Psychological stress is stress on the mind. This can be emotional, cognitive, and perceptual stress. Emotional stress includes grief/bereavement, sadness, anger, fears, frustration, resentments, guilt, shame, envy/jealousy, worry/anxiety, and panic attacks. Cognitive stress includes information overload, unworkable perfectionism, self-criticism, self-loathing, accelerated sense of time, not feeling like things are real, not feeling like yourself, and a sense of being out of control/not in control. Perceptual stress includes beliefs, stories, worldviews, attitudes, and stories that affect how you view the stressful situation.
Psychosocial stress is stress on your relationships with others and society. With relationships, this could be personal (spouse, children, parents, and siblings) or professional (employer, co-workers, customers). With society, there are many ways this can manifest. Inadequate or absence of social support, lack of resources for adequate survival, loss of employment, investments, and savings, bankruptcy, home foreclosure, eviction, and social isolation, just to name a few.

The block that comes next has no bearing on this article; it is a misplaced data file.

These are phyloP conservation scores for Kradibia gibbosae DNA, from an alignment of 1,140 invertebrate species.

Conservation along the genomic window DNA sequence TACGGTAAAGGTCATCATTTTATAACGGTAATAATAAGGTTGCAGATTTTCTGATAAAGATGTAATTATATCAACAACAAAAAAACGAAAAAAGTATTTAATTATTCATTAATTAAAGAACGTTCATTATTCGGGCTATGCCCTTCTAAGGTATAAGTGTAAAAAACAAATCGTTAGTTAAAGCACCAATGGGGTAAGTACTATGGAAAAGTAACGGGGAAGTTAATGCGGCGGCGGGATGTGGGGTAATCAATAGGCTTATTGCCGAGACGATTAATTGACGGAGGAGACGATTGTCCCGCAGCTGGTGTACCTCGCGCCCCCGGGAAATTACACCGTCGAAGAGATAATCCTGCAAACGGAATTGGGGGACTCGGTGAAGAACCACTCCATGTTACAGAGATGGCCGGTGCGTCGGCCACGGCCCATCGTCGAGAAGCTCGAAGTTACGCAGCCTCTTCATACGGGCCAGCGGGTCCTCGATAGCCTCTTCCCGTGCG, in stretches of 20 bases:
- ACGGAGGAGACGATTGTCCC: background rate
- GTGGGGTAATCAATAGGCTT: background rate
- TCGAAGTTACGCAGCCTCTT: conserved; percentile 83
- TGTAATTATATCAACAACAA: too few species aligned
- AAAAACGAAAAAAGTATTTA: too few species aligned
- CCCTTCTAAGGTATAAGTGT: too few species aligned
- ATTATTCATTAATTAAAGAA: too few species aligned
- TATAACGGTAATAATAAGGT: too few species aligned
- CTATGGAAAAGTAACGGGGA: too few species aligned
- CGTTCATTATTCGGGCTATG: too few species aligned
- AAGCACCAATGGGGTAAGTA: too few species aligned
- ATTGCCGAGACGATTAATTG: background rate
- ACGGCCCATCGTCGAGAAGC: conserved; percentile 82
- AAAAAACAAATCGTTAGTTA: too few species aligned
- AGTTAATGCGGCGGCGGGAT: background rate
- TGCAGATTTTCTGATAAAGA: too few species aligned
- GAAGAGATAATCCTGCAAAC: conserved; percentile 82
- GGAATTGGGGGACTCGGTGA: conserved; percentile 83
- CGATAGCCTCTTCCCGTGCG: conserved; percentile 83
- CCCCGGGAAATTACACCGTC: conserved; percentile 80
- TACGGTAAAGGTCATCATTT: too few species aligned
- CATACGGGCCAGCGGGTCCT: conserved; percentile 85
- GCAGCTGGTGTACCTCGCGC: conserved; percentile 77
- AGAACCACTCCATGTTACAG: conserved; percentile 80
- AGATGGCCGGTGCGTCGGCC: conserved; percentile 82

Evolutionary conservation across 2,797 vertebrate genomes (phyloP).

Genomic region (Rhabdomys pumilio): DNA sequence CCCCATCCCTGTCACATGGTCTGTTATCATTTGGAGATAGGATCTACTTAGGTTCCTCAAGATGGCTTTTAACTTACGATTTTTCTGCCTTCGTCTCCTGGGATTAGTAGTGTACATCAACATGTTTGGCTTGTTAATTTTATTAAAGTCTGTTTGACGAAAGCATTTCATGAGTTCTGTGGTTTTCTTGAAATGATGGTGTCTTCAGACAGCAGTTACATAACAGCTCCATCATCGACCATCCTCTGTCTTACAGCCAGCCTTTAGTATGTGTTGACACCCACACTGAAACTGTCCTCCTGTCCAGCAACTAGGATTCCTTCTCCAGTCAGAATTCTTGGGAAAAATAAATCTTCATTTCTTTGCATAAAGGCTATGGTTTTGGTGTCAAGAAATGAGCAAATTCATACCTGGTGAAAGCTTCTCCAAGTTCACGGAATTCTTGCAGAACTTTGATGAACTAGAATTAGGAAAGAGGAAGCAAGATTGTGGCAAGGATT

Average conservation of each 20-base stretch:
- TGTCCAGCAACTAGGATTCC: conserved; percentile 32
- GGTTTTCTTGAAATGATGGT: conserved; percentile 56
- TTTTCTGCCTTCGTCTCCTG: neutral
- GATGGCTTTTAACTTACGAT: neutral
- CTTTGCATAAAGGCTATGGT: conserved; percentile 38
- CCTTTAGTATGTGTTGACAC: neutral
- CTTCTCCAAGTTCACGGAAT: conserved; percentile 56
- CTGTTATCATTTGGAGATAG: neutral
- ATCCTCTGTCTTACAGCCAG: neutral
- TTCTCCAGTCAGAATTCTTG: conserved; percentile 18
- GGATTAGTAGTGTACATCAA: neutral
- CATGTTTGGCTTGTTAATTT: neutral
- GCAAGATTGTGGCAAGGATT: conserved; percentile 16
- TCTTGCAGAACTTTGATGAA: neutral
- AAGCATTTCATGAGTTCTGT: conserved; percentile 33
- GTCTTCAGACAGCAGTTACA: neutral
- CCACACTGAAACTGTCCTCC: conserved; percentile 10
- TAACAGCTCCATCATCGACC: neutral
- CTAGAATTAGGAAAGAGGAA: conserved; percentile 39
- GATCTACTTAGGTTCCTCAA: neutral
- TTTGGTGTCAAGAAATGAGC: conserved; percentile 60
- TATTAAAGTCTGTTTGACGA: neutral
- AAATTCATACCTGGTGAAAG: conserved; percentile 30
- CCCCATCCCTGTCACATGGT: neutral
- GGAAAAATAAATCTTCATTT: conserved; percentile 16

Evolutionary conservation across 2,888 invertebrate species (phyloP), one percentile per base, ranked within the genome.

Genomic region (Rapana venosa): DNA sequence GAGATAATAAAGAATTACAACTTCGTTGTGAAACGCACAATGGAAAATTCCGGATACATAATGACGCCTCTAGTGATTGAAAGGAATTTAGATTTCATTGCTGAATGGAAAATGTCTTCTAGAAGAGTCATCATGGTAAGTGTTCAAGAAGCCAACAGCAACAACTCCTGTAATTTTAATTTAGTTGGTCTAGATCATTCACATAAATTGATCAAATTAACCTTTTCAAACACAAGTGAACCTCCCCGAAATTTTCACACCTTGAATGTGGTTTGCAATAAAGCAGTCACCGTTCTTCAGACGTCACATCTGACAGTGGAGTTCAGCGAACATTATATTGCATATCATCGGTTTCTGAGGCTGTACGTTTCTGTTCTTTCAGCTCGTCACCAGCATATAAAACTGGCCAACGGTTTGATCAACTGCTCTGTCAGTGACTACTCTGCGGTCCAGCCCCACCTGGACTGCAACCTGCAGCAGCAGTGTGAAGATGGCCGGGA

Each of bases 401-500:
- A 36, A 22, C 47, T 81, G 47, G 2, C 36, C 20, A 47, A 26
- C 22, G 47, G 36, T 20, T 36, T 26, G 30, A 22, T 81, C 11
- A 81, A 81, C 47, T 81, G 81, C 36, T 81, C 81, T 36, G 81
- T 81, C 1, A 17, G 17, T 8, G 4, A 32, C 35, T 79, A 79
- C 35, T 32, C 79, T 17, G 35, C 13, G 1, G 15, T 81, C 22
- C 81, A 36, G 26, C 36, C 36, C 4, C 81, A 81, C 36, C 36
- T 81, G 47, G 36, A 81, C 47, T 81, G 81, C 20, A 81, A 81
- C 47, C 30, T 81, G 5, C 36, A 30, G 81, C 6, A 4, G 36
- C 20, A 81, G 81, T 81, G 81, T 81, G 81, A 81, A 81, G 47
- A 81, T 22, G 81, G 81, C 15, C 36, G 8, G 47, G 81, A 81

Psychospiritual stress is when a person’s actions do not align with their values and beliefs. It is a predicament in which an individual is held back from working towards a goal that they find meaningful, productive, and fulfilling. This can cause feelings of emptiness, longing, and dissatisfaction with one’s life.
Dr. Karl Albrecht
- Time Stress
- Anticipatory Stress
- Situational Stress
- Encounter Stress
Time stress is caused by an impending sense that time is running out. Worry that there is not enough time to complete a large volume of tasks or do them well creates this sensation. Whether it’s a deadline you’re not sure you can meet or a family gathering you think you might miss out on, this type of stress is derived from our perception of time.